Gods wrath poured out on Jesus while on the cross?

I was listening to podcast today and a baptist gentlemen made the following comment:

“Christ was the sinless perfect son of God, he was falsely accused, rejected by his own people, he was beaten and spat upon and was nailed to a cross and than the appropriate measure of Gods Wrath from Heaven that Christ didn’t deserve, he allowed that to be put on him”

I have never heard of Gods wrath being put on Jesus while on the cross!! Now admittedly I am not baptist so this might be a baptist thing.

Has anyone heard of this and where does this come from?

Thanks in advance

The Protestant view of ‘how’ Jesus’ sacrifice actually ‘worked’ is called Penal Substitution. According to that view, Jesus’ death was really just a business transaction: through sin, we had earned the punishment of God. Jesus came and picked up the tab for us. Since he paid a debt that we could not, we are now saved.

That whole “paying a debt for us” thing is where the “wrath of God” idea fits in. We deserved to be punished, but Jesus took on the punishment – the “wrath of God” – in our place.

(Catholics see it differently, and our perspective has the fancy name “substitutionary atonement”, but since you didn’t ask about how we view things, I won’t go into the details, unless you particularly want them… ;))

Sure what is substitutionary atonement?

My understanding is that the sacrifice was done out of Gods love for us and the blood of an animal was never going to be sufficient therefore for Heaven to be open only the blood of Christ would be sufficient.

Yeah what is substitutionary atonement? I went to Catholic school and even a Catholic university and I always thought the Catholic view was the one outlined in the original post. :confused:

Penal substitution is actually a form of substitutionary atonement. Substitutionary atonement does not refer to any specific theory of atonement but is an umbrella term for any atonement theory that involves Christ dying in our place or as our substitute.

The Catholic position is more specifically called the “Satisfaction of Christ” theory of atonement introduced by Anselm of Canterbury, which the Reformed developed penal substitutionary atonement out of.

The Satisfaction theory was itself an improvement or clarification on the older “Ransom” and “Christus Victor” theories of the atonement.

Also, there is not “Protestant” view of the atonemnet. Penal substitution is one view that his very popular among Protestants, especially those influenced by Calvinism. But there are others. Many Protestants from the Arminian tradition adopt the Governmental theory of atonement.

Christ suffering on His Cross is His victory over human death. Human death originally occurred because the original human could not repair the damage of his Original Sin. This amazing victory brought about the reconciliation of humanity with Divinity.

Yep, fair enough; but it’s the one that seems (at least from my perspective) to be the one most likely to be encountered. I hesitated writing it up like that… but I was in a hurry this morning. :wink:

The Catholic position is more specifically called the “Satisfaction of Christ” theory of atonement introduced by Anselm of Canterbury

Yep. ‘Satisfaction’, not ‘substitution’. That should teach me to post quickly, and before my first cup of coffee… :blush:

The notion that an angry God demanded a blood sacrifice from his only Son to appease his wrath toward humanity is a foreign concept among the Fathers and Catholic theologians. “Atonement” in the broadest sense means to reconcile or to make one. It has taken on a narrower meaning in theology to denote the satisfaction of an offense or injury against God.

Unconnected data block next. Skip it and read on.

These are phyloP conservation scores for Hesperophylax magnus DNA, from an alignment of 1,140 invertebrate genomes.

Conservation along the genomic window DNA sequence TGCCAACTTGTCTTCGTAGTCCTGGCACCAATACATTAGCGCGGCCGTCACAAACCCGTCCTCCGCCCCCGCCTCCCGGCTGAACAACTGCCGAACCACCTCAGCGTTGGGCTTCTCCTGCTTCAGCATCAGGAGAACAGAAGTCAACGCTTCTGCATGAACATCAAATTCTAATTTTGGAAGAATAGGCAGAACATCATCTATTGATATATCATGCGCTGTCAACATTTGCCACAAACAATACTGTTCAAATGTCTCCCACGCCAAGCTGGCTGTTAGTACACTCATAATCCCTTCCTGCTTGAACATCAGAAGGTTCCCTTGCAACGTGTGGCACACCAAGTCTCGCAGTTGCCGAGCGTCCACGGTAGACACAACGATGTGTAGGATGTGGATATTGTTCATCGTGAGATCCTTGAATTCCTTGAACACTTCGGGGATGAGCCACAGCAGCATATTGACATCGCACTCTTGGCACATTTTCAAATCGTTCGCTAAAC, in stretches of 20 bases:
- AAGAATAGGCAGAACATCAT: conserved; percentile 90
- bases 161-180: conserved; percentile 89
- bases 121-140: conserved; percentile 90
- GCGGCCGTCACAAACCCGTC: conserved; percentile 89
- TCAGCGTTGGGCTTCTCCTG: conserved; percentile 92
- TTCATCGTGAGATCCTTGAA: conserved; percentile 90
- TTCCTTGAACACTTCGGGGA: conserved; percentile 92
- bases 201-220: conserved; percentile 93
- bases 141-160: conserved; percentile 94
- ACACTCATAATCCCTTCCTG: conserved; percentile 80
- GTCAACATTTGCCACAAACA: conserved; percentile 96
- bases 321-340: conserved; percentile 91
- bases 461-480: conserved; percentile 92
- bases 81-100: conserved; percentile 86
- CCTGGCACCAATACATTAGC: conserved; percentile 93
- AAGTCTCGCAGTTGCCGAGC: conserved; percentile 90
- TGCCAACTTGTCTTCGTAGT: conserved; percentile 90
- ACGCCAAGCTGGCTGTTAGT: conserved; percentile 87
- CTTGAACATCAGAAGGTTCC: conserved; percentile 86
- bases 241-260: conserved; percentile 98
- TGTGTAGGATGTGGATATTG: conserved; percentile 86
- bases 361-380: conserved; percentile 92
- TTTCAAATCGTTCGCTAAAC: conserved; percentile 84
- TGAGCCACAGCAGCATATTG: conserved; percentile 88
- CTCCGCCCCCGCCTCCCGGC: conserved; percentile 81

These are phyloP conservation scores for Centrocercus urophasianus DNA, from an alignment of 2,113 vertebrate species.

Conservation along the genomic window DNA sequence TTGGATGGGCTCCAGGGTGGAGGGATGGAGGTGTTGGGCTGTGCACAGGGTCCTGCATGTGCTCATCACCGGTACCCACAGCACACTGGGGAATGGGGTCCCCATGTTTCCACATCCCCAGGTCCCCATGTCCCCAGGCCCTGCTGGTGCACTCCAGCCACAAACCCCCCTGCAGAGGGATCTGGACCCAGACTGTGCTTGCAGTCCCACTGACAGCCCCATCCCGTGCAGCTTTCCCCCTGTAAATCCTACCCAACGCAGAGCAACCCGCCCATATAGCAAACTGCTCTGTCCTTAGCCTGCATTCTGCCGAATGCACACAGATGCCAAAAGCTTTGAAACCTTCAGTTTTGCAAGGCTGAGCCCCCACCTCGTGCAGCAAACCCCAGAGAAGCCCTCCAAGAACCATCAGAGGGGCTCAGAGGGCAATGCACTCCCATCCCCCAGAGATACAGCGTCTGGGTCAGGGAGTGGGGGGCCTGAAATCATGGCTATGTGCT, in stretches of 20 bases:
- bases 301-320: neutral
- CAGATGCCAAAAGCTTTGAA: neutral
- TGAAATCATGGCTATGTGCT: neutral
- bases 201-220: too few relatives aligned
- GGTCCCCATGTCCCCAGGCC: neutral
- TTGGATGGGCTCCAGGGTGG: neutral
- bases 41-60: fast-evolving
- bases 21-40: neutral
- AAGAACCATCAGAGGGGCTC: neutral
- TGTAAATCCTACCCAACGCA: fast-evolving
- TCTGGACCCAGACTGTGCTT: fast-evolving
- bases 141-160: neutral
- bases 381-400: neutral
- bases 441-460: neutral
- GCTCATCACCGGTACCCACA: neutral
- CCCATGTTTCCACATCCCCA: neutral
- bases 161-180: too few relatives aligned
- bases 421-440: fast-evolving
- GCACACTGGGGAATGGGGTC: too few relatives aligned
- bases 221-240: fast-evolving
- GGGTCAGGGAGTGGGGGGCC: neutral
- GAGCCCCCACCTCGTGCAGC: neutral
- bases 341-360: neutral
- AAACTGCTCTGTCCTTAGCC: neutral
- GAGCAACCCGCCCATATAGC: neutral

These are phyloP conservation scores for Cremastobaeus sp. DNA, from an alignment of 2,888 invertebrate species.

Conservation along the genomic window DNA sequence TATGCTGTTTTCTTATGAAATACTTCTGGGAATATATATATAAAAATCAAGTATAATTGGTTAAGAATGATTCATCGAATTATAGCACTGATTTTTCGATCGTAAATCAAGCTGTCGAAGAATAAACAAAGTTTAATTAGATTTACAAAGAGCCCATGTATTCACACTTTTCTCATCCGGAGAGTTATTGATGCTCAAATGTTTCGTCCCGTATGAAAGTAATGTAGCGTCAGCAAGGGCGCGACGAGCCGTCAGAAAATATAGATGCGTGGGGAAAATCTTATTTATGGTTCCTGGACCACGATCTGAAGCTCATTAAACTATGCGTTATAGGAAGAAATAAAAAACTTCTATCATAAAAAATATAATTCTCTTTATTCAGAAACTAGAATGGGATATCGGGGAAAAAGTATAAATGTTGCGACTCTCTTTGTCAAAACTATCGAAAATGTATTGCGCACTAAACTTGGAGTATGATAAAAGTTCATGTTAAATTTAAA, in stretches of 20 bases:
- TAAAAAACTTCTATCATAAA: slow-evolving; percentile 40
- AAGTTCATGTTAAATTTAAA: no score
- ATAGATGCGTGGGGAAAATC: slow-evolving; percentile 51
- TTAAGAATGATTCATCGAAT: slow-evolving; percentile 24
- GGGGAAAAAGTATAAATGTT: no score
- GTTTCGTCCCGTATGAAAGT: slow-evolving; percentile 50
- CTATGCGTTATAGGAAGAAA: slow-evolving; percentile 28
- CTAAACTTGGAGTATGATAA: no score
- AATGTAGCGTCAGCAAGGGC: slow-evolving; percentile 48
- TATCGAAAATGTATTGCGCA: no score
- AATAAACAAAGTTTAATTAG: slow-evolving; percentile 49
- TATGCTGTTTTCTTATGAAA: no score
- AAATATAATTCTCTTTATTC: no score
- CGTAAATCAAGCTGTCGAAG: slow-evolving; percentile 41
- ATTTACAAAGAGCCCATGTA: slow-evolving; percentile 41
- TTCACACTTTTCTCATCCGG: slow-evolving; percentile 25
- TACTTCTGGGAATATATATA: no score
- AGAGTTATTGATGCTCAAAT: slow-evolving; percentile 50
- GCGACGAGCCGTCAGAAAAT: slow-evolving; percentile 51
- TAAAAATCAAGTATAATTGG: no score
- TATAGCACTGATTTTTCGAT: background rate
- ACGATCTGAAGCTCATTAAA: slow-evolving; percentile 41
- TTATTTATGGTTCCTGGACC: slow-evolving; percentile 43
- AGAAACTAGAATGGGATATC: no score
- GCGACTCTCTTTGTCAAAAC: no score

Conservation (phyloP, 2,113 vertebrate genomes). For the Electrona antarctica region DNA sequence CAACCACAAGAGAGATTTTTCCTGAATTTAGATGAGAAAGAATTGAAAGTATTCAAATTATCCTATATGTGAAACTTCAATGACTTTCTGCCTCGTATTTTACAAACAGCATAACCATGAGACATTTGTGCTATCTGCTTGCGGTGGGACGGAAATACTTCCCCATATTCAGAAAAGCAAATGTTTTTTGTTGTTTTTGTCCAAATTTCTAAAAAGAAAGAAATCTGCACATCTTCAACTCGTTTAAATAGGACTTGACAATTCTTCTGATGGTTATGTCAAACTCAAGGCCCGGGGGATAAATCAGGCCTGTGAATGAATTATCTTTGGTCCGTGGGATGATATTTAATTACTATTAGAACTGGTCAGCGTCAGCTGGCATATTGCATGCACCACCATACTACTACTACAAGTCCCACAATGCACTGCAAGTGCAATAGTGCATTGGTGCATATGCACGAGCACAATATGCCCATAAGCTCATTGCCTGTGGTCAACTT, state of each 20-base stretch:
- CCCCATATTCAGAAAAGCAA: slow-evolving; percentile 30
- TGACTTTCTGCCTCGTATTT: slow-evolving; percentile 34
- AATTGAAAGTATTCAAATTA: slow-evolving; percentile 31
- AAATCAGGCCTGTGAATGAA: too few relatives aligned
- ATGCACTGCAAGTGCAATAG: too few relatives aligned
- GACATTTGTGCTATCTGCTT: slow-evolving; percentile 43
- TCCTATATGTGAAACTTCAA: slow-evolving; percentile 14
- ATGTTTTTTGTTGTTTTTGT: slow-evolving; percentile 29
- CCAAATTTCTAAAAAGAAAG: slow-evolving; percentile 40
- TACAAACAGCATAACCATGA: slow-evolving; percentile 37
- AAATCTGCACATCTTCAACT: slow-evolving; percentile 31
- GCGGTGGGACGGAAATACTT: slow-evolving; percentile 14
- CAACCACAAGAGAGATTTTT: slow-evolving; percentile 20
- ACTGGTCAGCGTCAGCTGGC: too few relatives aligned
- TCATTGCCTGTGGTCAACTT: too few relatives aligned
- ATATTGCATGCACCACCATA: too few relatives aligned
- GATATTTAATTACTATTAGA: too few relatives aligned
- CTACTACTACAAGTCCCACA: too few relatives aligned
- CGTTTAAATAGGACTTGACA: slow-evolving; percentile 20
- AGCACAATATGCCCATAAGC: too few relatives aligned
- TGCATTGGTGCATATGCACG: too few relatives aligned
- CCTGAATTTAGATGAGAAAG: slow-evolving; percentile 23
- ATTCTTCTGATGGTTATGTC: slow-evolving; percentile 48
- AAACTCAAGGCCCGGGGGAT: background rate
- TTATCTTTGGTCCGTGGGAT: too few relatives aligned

It is humanity that has committed the offense against God. That offense is sin, and some satisfaction must be offered in order to reconcile humanity with God to make them one again. The problem is that the offense of sin against God is too great for humanity to repair on its own. In other words, humanity alone is unable to atone for the injustice it has committed (and will commit) against God.

St. Anselm is credited with developing from the the patristic writings and scripture the concept of “vicarious atonement.” Since humanity is unable alone to satisfy the offense of sin, God became man through the Incarnation. This one man (Jesus), who is also God, is the only person who can make the perfect satisfaction for humanity’s sins. That satisfaction consists of his complete obedience to God, obedience unto death on the cross.

Peter Abelard later expanded and clarified St. Anselm’s teachings into what today has become a primary basis for most modern Catholic teaching on the atonement. The Catholic Encyclopedia states it best here: “And, in his view, the reason for the Incarnation and the death of Christ was the pure love of God. By no other means could men be so effectually turned from sin and moved to love God.”

It is Abelard then who finally placed the focus on God’s love for humanity above all other things. Man has willingly sinned, has chosen to separate himself from God. In order to turn man back to God, to allow humanity to be one with Him, God became man and gave humanity the perfect example of obedience to follow - his Son Jesus.

Rather than a God who sacrificed his own Son out of wrath to satisfy his own anger, it is a God who out of his infinite love for humanity showed us the way to come back to him; so that we can be reconciled and become one with Him. Abelard and later Aquinas came to the remarkable conclusion that Jesus’ vicarious atonement was more than necessary to satisfy the offense of sin. Nevertheless, God chose to experience death on the cross to show his superabundance of love for us and the way to our own salvation.

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